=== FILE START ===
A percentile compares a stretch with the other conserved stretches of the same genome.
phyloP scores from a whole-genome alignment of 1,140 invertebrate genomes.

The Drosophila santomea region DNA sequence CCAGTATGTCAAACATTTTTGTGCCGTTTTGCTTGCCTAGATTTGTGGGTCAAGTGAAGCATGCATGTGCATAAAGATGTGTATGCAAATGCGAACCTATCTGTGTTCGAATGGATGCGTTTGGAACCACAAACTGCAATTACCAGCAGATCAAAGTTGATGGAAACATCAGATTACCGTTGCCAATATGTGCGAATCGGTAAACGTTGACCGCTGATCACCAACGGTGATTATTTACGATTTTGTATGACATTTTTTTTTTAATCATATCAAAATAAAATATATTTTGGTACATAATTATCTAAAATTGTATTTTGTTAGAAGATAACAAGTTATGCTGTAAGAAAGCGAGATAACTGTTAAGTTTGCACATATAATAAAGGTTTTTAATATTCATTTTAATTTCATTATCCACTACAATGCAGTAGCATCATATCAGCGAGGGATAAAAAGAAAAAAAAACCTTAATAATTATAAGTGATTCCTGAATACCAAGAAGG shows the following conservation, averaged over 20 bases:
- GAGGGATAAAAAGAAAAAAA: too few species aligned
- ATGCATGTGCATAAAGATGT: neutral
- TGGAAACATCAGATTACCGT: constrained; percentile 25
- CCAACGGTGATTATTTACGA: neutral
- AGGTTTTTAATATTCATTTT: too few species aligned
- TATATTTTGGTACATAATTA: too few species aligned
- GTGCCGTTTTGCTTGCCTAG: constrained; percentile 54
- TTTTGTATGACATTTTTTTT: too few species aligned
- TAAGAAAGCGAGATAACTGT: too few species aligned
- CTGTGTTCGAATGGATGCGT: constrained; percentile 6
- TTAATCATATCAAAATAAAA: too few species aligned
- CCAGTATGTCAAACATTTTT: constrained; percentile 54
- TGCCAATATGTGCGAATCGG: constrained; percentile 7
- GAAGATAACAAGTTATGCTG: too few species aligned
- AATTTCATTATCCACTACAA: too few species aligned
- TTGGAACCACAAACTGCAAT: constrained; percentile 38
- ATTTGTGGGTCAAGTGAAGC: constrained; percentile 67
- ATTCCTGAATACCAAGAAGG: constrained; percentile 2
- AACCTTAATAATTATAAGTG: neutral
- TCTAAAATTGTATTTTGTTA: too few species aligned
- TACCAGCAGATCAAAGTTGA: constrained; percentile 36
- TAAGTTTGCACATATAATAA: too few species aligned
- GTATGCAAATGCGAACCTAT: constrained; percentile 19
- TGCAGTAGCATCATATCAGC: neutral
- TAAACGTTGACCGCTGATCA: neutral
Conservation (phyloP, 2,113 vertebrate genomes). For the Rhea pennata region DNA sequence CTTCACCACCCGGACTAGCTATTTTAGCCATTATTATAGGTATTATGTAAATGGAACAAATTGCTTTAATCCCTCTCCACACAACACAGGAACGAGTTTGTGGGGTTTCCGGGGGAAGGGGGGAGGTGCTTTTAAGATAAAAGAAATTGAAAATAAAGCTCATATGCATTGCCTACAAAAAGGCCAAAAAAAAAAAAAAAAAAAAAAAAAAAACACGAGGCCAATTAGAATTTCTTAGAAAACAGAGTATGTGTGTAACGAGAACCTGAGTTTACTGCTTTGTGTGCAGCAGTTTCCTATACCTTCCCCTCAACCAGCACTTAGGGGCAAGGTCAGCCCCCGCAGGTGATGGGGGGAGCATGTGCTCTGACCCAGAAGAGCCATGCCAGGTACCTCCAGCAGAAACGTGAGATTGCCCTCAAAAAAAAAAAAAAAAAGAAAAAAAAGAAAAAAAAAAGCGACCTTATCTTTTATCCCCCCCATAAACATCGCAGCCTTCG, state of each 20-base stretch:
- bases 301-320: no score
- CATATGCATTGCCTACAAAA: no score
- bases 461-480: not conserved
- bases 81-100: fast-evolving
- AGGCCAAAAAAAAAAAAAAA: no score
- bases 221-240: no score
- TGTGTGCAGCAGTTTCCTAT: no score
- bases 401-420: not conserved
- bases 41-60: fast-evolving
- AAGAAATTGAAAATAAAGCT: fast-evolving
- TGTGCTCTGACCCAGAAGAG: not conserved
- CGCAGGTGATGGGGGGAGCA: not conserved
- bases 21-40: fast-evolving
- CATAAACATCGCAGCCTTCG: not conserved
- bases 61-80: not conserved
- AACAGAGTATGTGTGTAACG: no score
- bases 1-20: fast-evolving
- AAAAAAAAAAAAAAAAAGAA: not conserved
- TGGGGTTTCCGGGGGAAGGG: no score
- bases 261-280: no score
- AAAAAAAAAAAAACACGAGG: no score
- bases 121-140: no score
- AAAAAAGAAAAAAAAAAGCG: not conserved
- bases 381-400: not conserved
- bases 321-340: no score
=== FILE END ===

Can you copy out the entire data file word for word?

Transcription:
A percentile compares a stretch with the other conserved stretches of the same genome.
phyloP scores from a whole-genome alignment of 1,140 invertebrate genomes.

The Drosophila santomea region DNA sequence CCAGTATGTCAAACATTTTTGTGCCGTTTTGCTTGCCTAGATTTGTGGGTCAAGTGAAGCATGCATGTGCATAAAGATGTGTATGCAAATGCGAACCTATCTGTGTTCGAATGGATGCGTTTGGAACCACAAACTGCAATTACCAGCAGATCAAAGTTGATGGAAACATCAGATTACCGTTGCCAATATGTGCGAATCGGTAAACGTTGACCGCTGATCACCAACGGTGATTATTTACGATTTTGTATGACATTTTTTTTTTAATCATATCAAAATAAAATATATTTTGGTACATAATTATCTAAAATTGTATTTTGTTAGAAGATAACAAGTTATGCTGTAAGAAAGCGAGATAACTGTTAAGTTTGCACATATAATAAAGGTTTTTAATATTCATTTTAATTTCATTATCCACTACAATGCAGTAGCATCATATCAGCGAGGGATAAAAAGAAAAAAAAACCTTAATAATTATAAGTGATTCCTGAATACCAAGAAGG shows the following conservation, averaged over 20 bases:
- GAGGGATAAAAAGAAAAAAA: too few species aligned
- ATGCATGTGCATAAAGATGT: neutral
- TGGAAACATCAGATTACCGT: constrained; percentile 25
- CCAACGGTGATTATTTACGA: neutral
- AGGTTTTTAATATTCATTTT: too few species aligned
- TATATTTTGGTACATAATTA: too few species aligned
- GTGCCGTTTTGCTTGCCTAG: constrained; percentile 54
- TTTTGTATGACATTTTTTTT: too few species aligned
- TAAGAAAGCGAGATAACTGT: too few species aligned
- CTGTGTTCGAATGGATGCGT: constrained; percentile 6
- TTAATCATATCAAAATAAAA: too few species aligned
- CCAGTATGTCAAACATTTTT: constrained; percentile 54
- TGCCAATATGTGCGAATCGG: constrained; percentile 7
- GAAGATAACAAGTTATGCTG: too few species aligned
- AATTTCATTATCCACTACAA: too few species aligned
- TTGGAACCACAAACTGCAAT: constrained; percentile 38
- ATTTGTGGGTCAAGTGAAGC: constrained; percentile 67
- ATTCCTGAATACCAAGAAGG: constrained; percentile 2
- AACCTTAATAATTATAAGTG: neutral
- TCTAAAATTGTATTTTGTTA: too few species aligned
- TACCAGCAGATCAAAGTTGA: constrained; percentile 36
- TAAGTTTGCACATATAATAA: too few species aligned
- GTATGCAAATGCGAACCTAT: constrained; percentile 19
- TGCAGTAGCATCATATCAGC: neutral
- TAAACGTTGACCGCTGATCA: neutral
Conservation (phyloP, 2,113 vertebrate genomes). For the Rhea pennata region DNA sequence CTTCACCACCCGGACTAGCTATTTTAGCCATTATTATAGGTATTATGTAAATGGAACAAATTGCTTTAATCCCTCTCCACACAACACAGGAACGAGTTTGTGGGGTTTCCGGGGGAAGGGGGGAGGTGCTTTTAAGATAAAAGAAATTGAAAATAAAGCTCATATGCATTGCCTACAAAAAGGCCAAAAAAAAAAAAAAAAAAAAAAAAAAAACACGAGGCCAATTAGAATTTCTTAGAAAACAGAGTATGTGTGTAACGAGAACCTGAGTTTACTGCTTTGTGTGCAGCAGTTTCCTATACCTTCCCCTCAACCAGCACTTAGGGGCAAGGTCAGCCCCCGCAGGTGATGGGGGGAGCATGTGCTCTGACCCAGAAGAGCCATGCCAGGTACCTCCAGCAGAAACGTGAGATTGCCCTCAAAAAAAAAAAAAAAAAGAAAAAAAAGAAAAAAAAAAGCGACCTTATCTTTTATCCCCCCCATAAACATCGCAGCCTTCG, state of each 20-base stretch:
- bases 301-320: no score
- CATATGCATTGCCTACAAAA: no score
- bases 461-480: not conserved
- bases 81-100: fast-evolving
- AGGCCAAAAAAAAAAAAAAA: no score
- bases 221-240: no score
- TGTGTGCAGCAGTTTCCTAT: no score
- bases 401-420: not conserved
- bases 41-60: fast-evolving
- AAGAAATTGAAAATAAAGCT: fast-evolving
- TGTGCTCTGACCCAGAAGAG: not conserved
- CGCAGGTGATGGGGGGAGCA: not conserved
- bases 21-40: fast-evolving
- CATAAACATCGCAGCCTTCG: not conserved
- bases 61-80: not conserved
- AACAGAGTATGTGTGTAACG: no score
- bases 1-20: fast-evolving
- AAAAAAAAAAAAAAAAAGAA: not conserved
- TGGGGTTTCCGGGGGAAGGG: no score
- bases 261-280: no score
- AAAAAAAAAAAAACACGAGG: no score
- bases 121-140: no score
- AAAAAAGAAAAAAAAAAGCG: not conserved
- bases 381-400: not conserved
- bases 321-340: no score